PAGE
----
Hospital waiting list figures in Wales rise again
The number of people waiting longer than nine months for hospital treatment in Wales has risen again.
Figures for August showed 28,654 people waiting longer than nine months, the target time for everyone to be treated.
Tory spokesman Darren Millar blamed "record-breaking budget cuts", while Lib Dem leader Kirsty Williams said Labour had "lost control of our NHS".
The Welsh government said the figures were "not acceptable" but said spending on health was up by 9% in two years.
Mr Millar said: "Labour ministers have starved our NHS of more than £1bn over the past five years, while spending in other parts of the UK has been protected.
"These waiting time statistics show that it's patients and their loved ones who are paying the price."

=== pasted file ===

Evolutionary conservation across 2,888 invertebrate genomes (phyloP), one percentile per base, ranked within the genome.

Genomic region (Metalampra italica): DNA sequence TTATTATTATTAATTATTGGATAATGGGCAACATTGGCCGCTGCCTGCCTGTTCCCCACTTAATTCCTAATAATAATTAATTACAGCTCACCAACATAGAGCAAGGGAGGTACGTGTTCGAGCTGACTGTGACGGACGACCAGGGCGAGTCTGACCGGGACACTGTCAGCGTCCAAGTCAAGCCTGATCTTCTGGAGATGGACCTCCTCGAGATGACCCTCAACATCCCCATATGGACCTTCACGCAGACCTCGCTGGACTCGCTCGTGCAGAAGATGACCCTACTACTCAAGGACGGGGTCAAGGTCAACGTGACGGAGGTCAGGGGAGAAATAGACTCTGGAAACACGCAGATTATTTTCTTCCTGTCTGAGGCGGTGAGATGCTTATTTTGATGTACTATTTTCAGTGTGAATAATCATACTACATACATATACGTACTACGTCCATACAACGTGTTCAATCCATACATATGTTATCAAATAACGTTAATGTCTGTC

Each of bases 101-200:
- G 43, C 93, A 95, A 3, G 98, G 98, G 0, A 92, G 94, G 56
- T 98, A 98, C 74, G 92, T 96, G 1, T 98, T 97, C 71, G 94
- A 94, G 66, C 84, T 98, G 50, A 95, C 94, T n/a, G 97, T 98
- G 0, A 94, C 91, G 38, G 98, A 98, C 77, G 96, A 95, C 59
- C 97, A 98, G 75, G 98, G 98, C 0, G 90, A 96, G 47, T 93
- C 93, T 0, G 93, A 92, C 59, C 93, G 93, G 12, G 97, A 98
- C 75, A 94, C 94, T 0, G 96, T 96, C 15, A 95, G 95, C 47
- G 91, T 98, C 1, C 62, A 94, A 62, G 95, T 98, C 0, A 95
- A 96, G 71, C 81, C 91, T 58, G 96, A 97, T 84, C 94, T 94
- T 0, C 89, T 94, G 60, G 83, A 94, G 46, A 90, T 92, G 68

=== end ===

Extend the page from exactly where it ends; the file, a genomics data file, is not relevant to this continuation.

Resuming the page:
Ms Williams accused Labour of "failure" on public services and a "poverty of ambition".
"NHS staff are working around the clock to offer the very best treatment they can," she said.
"Sadly they are having to work in very trying circumstances which is making their job incredibly difficult."
A Welsh government spokesman said: "These figures are not acceptable and we expect to see urgent improvement to reduce the number of people experiencing long waiting times for the start of their treatment.
"However, they do show that more than eight out of 10 were waiting less than 26 weeks to start treatment at the end of August 2015, with nearly 94% waiting less than 36 weeks.
"The standard referral to treatment time is 11 weeks."
He added that an extra £1.1bn had been invested in the Welsh NHS in the past two years, despite cuts in funding for the overall Welsh budget by the UK government.